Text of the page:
or, The Modern Prometheus
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Frankenstein, or The Modern Prometheus,
is a novel written by British author Mary Shelley about eccentric scientist Victor Frankenstein, who creates a grotesque creature in an unorthodox scientific experiment. Shelley started writing the story when she was eighteen, and the novel was published when she was twenty. The first edition was published anonymously in London in 1818. Shelley's name appears on the second edition, published in France in 1823.
Shelley had travelled in the region of Geneva, where much of the story takes place, and the topics of galvanism and other similar occult ideas were themes of conversation among her companions, particularly her future husband, Percy Shelley. The storyline emerged from a dream. Mary, Percy, Lord Byron, and John Polidori decided to have a competition to see who could write the best horror story. After thinking for days about what her possible storyline could be, Shelley dreamt about a scientist who created life and was horrified by what he had made. She then wrote Frankenstein.
Frankenstein is infused with some elements of the Gothic novel and the Romantic movement and is also considered to be one of the earliest examples of science fiction. Brian Aldiss has argued that it should be considered the first true science fiction story, because unlike in previous stories with fantastical elements resembling those of later science fiction, the central character "makes a deliberate decision" and "turns to modern experiments in the laboratory" to achieve fantastic results. It has had a considerable influence across literature and popular culture and spawned a complete genre of horror stories, films, and plays.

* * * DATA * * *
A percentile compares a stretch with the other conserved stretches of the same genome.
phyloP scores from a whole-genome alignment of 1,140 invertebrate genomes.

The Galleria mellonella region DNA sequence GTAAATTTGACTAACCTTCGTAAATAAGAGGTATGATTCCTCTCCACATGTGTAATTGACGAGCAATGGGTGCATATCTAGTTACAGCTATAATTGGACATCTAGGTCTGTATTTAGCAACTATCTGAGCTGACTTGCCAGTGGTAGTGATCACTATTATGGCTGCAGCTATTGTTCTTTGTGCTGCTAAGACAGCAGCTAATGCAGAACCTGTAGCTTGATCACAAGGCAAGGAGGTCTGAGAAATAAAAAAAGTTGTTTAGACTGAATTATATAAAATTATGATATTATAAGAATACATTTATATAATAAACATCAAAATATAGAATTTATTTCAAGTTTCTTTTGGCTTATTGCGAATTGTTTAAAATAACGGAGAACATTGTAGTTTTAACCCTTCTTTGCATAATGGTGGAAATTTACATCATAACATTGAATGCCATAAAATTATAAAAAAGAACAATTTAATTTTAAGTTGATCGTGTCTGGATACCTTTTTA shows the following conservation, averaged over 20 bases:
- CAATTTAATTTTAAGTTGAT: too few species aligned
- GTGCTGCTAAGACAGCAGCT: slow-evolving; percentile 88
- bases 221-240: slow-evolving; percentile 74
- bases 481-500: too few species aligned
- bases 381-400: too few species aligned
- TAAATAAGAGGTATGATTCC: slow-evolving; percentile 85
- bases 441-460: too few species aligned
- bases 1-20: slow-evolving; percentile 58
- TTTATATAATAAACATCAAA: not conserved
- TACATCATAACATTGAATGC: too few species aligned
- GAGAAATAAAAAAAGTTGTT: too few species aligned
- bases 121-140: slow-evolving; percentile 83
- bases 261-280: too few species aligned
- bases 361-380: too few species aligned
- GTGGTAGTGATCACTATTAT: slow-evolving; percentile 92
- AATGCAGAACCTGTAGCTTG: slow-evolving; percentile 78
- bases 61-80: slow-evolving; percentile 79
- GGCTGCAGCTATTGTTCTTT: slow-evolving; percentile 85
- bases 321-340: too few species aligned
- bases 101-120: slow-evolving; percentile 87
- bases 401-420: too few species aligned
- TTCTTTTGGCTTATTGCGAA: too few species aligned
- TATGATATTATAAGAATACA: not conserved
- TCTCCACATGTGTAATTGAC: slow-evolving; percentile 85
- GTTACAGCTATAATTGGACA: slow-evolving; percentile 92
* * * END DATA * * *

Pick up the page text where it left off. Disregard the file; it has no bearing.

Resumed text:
Createspace Independent Publishing Platform, 9781495206443, 200pp.
Publication Date: January 15, 2014
About the Author
Mary Wollstonecraft Shelley, the daughter of William Godwin and Mary Wollstonecraft, was born in London, August 30, 1797, and married to the poet Shelley in 1816, on the death of his first wife Harriet. Two years previous to this she had eloped with Shelley to Switzerland, and they lived together in Italy till his death in 1823, when Mrs. Shelley returned to England, and continued her literary work. "Frankenstein, or the Modern Prometheus," the first of Mary Shelley's books, was published in 1818, and owed its origin to the summer spent by the Shelleys on the shores of Geneva when Byron was their neighbour. It was "a wet, ungenial summer," according to the account Mary Shelley has left. "Some volumes of ghost stories, translated from the German into French, fell into our hands." Then one evening Byron said, "we will each write a ghost story," and the proposition was agreed to, and Mary Shelley's contribution was developed till at length "Frankenstein" was written. The story is at once a remarkable and impressive performance. The influence of Mrs. Shelley's father is apparent throughout, but probably the authoress was most influenced by the old German tales of the supernatural. The theme of a mortal creating, by the aid of natural science, a being in the shape of man, was at the time a bold and daring innovation in English literature. Mrs. Shelley died February 21, 1851.